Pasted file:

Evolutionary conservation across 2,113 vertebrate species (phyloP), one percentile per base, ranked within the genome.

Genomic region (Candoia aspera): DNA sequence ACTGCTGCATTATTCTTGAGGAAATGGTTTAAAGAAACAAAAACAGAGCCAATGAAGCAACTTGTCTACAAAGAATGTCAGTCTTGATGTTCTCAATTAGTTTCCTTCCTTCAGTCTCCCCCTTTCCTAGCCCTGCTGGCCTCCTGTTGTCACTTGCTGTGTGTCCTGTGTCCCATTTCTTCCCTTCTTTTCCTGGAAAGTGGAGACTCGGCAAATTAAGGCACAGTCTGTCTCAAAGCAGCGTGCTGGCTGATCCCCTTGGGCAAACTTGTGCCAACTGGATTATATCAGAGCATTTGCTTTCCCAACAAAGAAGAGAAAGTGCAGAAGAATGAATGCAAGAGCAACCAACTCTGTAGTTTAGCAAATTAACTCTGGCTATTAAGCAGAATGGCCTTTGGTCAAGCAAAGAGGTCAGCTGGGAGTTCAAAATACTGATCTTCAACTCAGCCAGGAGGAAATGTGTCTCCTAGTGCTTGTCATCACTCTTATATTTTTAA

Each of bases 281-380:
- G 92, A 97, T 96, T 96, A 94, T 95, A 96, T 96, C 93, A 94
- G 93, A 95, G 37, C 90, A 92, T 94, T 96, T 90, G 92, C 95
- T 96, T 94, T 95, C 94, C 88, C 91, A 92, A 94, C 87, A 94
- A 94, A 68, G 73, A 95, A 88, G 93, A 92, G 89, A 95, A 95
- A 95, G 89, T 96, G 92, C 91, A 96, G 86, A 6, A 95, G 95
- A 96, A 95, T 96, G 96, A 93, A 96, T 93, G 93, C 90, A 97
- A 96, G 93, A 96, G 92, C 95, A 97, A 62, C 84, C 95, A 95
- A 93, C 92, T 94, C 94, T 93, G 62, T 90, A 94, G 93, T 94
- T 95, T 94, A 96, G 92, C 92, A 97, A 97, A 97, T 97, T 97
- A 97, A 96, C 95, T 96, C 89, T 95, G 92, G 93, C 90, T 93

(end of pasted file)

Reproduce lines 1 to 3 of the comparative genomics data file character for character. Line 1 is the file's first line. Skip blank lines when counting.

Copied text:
Evolutionary conservation across 2,113 vertebrate species (phyloP), one percentile per base, ranked within the genome.

Genomic region (Candoia aspera): DNA sequence ACTGCTGCATTATTCTTGAGGAAATGGTTTAAAGAAACAAAAACAGAGCCAATGAAGCAACTTGTCTACAAAGAATGTCAGTCTTGATGTTCTCAATTAGTTTCCTTCCTTCAGTCTCCCCCTTTCCTAGCCCTGCTGGCCTCCTGTTGTCACTTGCTGTGTGTCCTGTGTCCCATTTCTTCCCTTCTTTTCCTGGAAAGTGGAGACTCGGCAAATTAAGGCACAGTCTGTCTCAAAGCAGCGTGCTGGCTGATCCCCTTGGGCAAACTTGTGCCAACTGGATTATATCAGAGCATTTGCTTTCCCAACAAAGAAGAGAAAGTGCAGAAGAATGAATGCAAGAGCAACCAACTCTGTAGTTTAGCAAATTAACTCTGGCTATTAAGCAGAATGGCCTTTGGTCAAGCAAAGAGGTCAGCTGGGAGTTCAAAATACTGATCTTCAACTCAGCCAGGAGGAAATGTGTCTCCTAGTGCTTGTCATCACTCTTATATTTTTAA

Each of bases 281-380: